March 2020

A man whose bikes I have been working on for some time asked if I might look at something slightly more modern for his friend. The bike had not run for 5 years odd, and my man was concerned that his friend might give up riding altogether if his bike was not sorted fairly soon, thus this machine kind of pressed its way into the general scheme of things.

It did not look very pretty when it arrived. Much of the bodywork had been removed in at least one attempt to get the beast going. The tyres were totally flat, and after the two gents had gotten it off the trailer and left, I found that I could hardly move it, so out came the compressor and a few rounds of inflation took place. Even then it was a very ungainly thing to manhandle, and it took several attempts to convince it to jump the edge of the floor slab and make its way into the shed.

There was a reasonable amount of fluid in the bottom of the airfilter housing, and the contents of the fuel tank - a most ugly grey plastic thing - smelt like the residue of a varnish factory, the obvious pong of rotten fuel. Unfortunately this stuff had been pumped around the fuel circuit in attempts to elicit life from the engine, so was now throughout the pump, lines and injectors. This could prove to be a rather expensive exercise if these items were now damaged by the evil smelling goo. Hardly suprising it would not light up.

Fuel tank and various body bits came off, and I emptied several litres of old fuel into some long grass that I wanted to kill. I reckon its a sure thing. I left the tank outside rather than stink my shed out. Various bits of old dross also came out of the tank. No way of knowing what the current status of pump, fuel gauge sender and other bits might be, so I would flush the tank with new fuel and then attempt to pump some through the lines to flush them also.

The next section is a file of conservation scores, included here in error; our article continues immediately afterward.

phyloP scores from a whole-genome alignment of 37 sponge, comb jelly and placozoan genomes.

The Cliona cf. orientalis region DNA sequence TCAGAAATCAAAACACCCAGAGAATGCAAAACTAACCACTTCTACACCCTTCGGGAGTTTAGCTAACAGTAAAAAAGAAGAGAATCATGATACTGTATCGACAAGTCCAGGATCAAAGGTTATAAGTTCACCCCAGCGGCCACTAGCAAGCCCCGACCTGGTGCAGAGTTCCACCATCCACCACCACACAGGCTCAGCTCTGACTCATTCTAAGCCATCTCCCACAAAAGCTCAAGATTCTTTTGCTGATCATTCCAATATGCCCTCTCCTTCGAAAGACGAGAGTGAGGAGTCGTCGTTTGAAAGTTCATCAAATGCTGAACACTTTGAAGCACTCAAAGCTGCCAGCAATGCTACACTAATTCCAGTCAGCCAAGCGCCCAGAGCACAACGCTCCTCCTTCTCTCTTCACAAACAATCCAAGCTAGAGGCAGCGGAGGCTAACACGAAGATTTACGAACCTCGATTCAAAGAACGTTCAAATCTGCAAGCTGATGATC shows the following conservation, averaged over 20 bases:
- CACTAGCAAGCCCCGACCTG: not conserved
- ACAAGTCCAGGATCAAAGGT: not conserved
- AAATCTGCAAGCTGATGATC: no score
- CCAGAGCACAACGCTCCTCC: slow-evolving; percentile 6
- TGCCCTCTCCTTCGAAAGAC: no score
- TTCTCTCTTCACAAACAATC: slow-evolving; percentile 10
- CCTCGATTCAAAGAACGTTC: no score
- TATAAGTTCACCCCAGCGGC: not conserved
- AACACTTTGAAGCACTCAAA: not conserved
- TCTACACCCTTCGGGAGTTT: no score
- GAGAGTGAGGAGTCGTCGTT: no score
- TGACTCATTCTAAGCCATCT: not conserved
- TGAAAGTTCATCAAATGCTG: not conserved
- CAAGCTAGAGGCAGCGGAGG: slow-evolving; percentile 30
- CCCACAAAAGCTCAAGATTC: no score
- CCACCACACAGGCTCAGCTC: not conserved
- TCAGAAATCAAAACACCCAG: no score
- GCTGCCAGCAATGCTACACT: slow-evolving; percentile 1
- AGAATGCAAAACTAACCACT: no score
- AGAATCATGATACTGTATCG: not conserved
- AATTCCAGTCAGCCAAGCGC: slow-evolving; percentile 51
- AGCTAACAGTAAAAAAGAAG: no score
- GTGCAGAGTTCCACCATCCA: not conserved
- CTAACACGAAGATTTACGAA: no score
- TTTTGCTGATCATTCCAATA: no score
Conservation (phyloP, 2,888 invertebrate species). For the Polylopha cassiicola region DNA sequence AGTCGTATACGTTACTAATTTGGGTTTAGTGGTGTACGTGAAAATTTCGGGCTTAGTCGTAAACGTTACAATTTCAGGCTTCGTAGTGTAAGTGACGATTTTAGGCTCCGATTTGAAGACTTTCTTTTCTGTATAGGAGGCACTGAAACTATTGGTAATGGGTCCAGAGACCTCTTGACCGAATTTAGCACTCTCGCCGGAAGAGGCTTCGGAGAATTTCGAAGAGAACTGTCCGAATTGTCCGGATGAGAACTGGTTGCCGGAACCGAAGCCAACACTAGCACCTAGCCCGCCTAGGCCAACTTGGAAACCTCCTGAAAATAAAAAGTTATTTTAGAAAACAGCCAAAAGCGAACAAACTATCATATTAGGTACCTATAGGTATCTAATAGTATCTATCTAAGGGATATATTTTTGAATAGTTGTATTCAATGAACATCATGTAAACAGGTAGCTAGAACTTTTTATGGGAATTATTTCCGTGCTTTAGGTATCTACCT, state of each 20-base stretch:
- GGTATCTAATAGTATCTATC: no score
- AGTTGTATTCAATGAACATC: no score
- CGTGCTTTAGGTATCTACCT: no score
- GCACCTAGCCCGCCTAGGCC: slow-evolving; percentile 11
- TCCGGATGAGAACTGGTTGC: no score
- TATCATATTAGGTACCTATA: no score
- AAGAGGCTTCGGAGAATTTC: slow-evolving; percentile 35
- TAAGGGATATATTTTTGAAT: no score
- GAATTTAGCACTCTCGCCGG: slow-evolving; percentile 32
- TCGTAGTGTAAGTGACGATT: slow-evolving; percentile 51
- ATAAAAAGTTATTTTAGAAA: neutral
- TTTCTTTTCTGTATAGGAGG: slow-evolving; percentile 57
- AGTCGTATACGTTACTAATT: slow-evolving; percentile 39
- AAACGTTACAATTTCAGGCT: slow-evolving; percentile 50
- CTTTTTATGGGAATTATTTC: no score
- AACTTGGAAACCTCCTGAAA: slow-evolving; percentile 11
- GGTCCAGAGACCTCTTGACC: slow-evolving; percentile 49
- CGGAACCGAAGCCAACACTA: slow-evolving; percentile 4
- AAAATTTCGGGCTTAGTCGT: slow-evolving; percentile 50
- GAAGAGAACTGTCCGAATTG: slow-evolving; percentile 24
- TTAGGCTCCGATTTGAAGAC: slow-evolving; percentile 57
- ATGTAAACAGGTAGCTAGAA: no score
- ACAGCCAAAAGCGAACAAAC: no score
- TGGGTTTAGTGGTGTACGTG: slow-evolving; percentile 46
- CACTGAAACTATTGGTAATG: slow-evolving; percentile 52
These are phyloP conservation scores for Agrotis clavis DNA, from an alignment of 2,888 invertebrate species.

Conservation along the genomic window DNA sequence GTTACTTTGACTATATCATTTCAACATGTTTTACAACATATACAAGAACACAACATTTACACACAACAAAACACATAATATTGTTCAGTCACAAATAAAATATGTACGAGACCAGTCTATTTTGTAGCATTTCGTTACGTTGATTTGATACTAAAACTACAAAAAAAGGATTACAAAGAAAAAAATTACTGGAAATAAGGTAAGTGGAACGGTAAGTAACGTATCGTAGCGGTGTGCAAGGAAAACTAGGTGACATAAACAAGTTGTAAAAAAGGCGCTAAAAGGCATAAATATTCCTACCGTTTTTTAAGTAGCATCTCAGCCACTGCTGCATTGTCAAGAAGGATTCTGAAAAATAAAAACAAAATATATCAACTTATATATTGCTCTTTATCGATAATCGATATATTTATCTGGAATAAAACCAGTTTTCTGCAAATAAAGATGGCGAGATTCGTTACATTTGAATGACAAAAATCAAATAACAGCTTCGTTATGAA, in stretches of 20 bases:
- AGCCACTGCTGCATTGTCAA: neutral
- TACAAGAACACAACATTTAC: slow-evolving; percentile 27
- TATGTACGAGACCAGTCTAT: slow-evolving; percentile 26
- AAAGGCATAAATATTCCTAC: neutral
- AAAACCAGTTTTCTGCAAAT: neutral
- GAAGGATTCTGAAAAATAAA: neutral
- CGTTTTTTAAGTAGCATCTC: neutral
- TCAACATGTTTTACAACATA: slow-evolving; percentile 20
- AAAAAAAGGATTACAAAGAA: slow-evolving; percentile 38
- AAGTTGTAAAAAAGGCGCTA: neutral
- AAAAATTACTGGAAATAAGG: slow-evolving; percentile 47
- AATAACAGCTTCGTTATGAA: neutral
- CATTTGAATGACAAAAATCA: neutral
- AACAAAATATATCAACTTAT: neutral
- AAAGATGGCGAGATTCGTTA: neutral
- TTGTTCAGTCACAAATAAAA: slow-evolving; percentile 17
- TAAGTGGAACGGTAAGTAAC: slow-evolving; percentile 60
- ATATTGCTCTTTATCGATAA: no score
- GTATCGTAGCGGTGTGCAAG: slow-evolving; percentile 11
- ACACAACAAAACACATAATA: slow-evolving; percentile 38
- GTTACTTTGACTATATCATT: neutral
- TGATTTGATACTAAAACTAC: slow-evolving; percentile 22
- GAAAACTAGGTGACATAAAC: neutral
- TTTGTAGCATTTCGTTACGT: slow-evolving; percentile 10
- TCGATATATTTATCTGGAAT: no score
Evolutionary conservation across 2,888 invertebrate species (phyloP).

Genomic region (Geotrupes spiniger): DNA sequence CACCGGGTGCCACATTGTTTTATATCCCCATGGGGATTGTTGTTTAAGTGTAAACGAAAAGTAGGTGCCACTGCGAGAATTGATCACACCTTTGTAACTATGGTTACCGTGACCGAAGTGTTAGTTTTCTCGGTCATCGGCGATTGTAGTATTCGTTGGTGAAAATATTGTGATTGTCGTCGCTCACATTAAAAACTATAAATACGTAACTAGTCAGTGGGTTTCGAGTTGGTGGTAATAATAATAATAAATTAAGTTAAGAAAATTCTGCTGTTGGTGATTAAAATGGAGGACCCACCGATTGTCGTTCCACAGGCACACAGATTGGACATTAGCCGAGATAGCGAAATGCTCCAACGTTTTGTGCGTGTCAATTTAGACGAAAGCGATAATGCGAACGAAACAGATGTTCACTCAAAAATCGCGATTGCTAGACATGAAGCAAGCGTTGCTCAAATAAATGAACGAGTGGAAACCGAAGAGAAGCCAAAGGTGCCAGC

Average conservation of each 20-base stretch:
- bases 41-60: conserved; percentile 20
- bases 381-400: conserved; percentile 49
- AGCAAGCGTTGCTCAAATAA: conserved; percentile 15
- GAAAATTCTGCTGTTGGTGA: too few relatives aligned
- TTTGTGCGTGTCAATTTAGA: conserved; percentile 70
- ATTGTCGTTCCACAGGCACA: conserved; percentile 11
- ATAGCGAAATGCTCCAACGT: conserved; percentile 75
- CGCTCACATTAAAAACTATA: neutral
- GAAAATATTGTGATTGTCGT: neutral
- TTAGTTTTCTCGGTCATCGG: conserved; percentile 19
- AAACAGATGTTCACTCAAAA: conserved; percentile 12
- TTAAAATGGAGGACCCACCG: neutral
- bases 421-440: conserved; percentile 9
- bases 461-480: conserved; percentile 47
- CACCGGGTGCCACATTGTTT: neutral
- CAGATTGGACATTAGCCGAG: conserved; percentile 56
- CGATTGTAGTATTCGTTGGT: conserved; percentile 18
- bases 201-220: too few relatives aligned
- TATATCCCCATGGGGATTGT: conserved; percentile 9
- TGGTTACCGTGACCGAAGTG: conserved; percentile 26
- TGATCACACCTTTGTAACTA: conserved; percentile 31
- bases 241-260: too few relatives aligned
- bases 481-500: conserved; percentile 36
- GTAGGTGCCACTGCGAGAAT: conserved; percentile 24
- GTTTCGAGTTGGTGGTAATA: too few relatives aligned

I removed the air intake ducts and cleaned the intakes of the throttle bodies. There was a lot of old fuel which had decayed to the consistency of a light oil, as all the lighter elements had evaporated off. The injectors were removed and cleaned but there was no way of ensuring they would be happy to supply fuel in future. Attempting a start would probably be the ultimate proof. All these bits got refitted and now looked like this.


The fuel tank still smelt really bad even though it had been drained and left in the sun with the filler neck removed to help evaporation to take place. Adding some fresh fuel would likely be the best way to overcome the old fumes while rinsing the submerged fuel pump and remaining fuel lines. Only by powering it up would I find if the pump still worked.

The same would apply to the fuel sender unit which would likely contain a low fuel light switch, and all of these things are relatively delicate and could easily be gummed up by old fuel residue. The annoying thing is that it will all need to be reassembled to test, so if there are still problems it will have to come apart again.